The pro­duc­ers of the Bertolli and Carapelli brands of olive oil have set­tled a class-​action law­suit for $7 mil­lion and agreed to change the label­ing on their pack­ages.

Defendants charge a pre­mium by deceiv­ing cus­tomers into believ­ing that their oil is of Italian ori­gin.- Plaintiff Scott Koller

In May, 2014, seven plain­tiffs filed a com­plaint against Deoleo, USA and Med Foods, Inc — both of which are sub­sidiaries of the Spanish olive oil multi­na­tional, Deoleo, SA — alleg­ing that the com­pany had fraud­u­lently labeled some of its olive oils as “Imported from Italy” when olives from at least seven other coun­tries had been used.

The set­tle­ment will likely be approved in May when the two sides return to court. Plaintiffs are report­edly push­ing for the class of con­sumers to be expanded from the orig­i­nal six states filed in the law­suit to all 50, con­tend­ing that the mis­rep­re­sen­ta­tion affected con­sumers in all states equally.

In court doc­u­ments filed at the United States District Court in San Francisco, the plain­tiffs said the defen­dants had know­ingly led con­sumers to believe that the prod­ucts were made in Italy from Italian olives in order to charge a pre­mium price for them.

“Defendants’ con­duct is false and decep­tive because Mock Italian Products are made from a sub­stan­tial amount of olives grown and oil pressed in many coun­tries other than Italy,” court doc­u­ments read. “The oil is not ‘Imported from Italy’ but rather is imported from a vari­ety of coun­tries and at best ‘packed’ or ‘bot­tled’ in Italy. Defendants charge a pre­mium by deceiv­ing cus­tomers into believ­ing that their oil is of Italian ori­gin.”

We are able to trace our prod­ucts from the grove to the shelf. This ensures qual­ity and con­sis­tency at every stage of pro­duc­tion.- Deoleo

Deoleo, USA and Med Foods, Inc coun­tered that each of their bot­tles con­tained a dis­claimer in small font: “Product con­tains select high qual­ity [olive oils] from the coun­tries indi­cated by the let­ters below,” along with a dot matrix printed with one or more of the applic­a­ble coun­try codes.

However, under the Tariff Act of 1930, in sit­u­a­tions where a prod­uct is com­posed of ingre­di­ents from var­i­ous coun­tries of ori­gin, all the coun­tries must be dis­closed in “close prox­im­ity” to the “imported from” or “made in” labels. The United States Food and Drug Administration fur­ther cod­i­fied this in updated health and safety reg­u­la­tions in 2012.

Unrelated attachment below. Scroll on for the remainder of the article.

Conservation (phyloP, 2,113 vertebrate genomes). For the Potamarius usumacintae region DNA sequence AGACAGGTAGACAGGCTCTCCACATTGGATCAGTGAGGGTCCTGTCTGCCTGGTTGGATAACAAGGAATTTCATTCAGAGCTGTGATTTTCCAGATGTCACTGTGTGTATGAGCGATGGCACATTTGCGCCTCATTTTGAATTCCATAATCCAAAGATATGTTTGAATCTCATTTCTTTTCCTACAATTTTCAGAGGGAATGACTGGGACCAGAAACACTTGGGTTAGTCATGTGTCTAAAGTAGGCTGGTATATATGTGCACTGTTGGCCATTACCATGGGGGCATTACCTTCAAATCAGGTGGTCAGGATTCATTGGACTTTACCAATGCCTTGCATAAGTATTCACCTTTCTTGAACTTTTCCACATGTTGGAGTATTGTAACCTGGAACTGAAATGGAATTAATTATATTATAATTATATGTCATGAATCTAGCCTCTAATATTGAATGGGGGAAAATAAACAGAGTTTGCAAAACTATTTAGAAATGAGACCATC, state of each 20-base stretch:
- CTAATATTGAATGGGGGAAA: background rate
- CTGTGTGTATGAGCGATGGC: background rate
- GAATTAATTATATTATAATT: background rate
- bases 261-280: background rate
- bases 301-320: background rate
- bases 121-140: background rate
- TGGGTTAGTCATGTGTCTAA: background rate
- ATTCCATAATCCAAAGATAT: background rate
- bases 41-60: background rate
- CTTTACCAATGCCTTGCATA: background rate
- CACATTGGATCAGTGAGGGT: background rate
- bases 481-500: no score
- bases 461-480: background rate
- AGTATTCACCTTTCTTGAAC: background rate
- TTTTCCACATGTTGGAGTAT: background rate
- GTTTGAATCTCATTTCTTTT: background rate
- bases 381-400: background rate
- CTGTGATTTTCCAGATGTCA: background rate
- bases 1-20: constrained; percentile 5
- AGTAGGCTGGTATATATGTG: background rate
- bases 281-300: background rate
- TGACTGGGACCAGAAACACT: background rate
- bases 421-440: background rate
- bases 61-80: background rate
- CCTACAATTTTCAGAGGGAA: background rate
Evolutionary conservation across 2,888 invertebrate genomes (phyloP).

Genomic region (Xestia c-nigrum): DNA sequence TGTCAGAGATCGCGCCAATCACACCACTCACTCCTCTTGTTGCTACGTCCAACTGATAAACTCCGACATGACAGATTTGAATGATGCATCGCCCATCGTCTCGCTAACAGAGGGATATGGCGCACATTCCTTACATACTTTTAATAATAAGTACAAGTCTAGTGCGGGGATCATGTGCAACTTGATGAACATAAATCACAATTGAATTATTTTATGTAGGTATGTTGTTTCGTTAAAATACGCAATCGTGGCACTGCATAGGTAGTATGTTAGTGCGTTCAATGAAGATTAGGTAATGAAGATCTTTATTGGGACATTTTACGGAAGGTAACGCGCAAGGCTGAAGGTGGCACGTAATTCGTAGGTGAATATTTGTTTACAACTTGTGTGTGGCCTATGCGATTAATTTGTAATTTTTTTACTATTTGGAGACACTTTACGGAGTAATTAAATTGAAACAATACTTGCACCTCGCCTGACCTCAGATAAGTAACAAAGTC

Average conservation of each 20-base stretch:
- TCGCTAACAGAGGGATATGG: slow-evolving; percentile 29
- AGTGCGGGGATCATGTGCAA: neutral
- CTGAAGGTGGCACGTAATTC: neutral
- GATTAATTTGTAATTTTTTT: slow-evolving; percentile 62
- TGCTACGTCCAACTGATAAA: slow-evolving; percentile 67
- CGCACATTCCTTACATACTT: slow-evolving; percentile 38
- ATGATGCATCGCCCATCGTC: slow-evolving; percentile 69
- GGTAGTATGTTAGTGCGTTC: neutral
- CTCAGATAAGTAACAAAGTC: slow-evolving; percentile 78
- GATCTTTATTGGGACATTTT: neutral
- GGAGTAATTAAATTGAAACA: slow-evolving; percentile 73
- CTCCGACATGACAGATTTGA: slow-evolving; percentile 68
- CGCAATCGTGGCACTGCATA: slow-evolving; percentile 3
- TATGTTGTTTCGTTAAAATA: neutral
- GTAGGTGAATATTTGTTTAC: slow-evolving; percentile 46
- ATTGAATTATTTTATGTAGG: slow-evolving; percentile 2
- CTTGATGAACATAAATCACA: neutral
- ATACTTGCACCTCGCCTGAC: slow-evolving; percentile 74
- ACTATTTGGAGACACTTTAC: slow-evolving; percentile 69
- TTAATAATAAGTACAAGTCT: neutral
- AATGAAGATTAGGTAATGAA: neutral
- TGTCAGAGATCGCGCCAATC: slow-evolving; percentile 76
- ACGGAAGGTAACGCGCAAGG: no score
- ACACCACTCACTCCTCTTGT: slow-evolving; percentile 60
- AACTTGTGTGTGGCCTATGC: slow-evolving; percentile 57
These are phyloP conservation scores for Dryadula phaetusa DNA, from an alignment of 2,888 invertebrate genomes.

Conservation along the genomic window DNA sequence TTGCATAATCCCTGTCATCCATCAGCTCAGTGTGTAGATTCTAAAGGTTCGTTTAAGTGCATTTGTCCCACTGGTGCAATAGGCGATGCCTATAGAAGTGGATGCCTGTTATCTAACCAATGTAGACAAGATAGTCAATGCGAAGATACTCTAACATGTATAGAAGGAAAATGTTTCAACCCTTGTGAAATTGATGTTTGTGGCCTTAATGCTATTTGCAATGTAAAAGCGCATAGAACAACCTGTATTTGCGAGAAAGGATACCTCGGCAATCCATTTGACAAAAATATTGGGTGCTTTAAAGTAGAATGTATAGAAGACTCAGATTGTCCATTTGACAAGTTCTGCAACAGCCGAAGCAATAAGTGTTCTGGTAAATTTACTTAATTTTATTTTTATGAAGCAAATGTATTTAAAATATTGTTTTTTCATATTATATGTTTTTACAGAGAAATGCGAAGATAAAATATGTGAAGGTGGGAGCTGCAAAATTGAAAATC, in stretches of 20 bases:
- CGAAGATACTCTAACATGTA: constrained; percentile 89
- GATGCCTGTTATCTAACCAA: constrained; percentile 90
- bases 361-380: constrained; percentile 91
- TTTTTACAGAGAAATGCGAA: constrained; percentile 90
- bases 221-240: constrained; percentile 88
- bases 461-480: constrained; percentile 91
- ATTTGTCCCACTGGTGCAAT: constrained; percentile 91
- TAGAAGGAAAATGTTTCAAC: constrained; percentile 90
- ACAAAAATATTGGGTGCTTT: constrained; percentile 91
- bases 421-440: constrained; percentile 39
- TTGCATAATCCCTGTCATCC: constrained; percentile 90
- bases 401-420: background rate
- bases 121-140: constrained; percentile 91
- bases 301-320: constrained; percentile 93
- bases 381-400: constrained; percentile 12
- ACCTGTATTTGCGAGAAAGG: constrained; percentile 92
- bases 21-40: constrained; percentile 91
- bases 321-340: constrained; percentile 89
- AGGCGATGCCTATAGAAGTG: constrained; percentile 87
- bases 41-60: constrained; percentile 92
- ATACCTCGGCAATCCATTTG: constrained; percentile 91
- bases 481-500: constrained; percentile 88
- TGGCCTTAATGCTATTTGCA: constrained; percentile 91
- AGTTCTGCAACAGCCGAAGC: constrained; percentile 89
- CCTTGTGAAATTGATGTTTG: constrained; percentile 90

As part of the set­tle­ment, the com­pany has agreed to remove the phrase “Imported from Italy” from all of its prod­ucts.

World’s Largest Olive Oil Producer Pledges ‘Higher Standards and Transparency’

After the judge­ment in June that imposed a fine of €300.000 for unfair busi­ness prac­tices regard­ing its olive oil brands Bertolli, Carapelli and Sasso, Deoleo Italia said it will renew a com­mit­ment to qual­ity and higher stan­dards.


The plain­tiffs also called into ques­tion whether the oil met the International Olive Council stan­dards of extra vir­gin due to the use of clear, non-​light pro­tec­tive bot­tles as well as inad­e­quate stor­age and trans­porta­tion meth­ods.

As a result, the com­pany has started bot­tling its extra vir­gin olive oils in dark green bot­tles to pro­tect against pho­todegra­da­tion and has agreed to under­take stricter qual­ity tests of its oils before export­ing them.

This is not the first time Deoleo has had the qual­ity of its Bertolli and Carapelli brands called into ques­tion. In 2016, the com­pany issued a recall of the extra vir­gin olive oils of both brands in 20 states. The com­pany was also fined that same year by the Italian Antitrust Authority for mis­la­bel­ing its olive oils in Italian super­mar­kets.

In spite of agree­ing to set­tle, Deoleo con­tended in court fil­ings that they sys­tem­at­i­cally doc­u­ment and cer­tify the ori­gin of all of their olives and olive oil.

“We are able to trace our prod­ucts from the grove to the shelf,” the com­pany stated in court fil­ings. “This ensures qual­ity and con­sis­tency at every stage of pro­duc­tion.”




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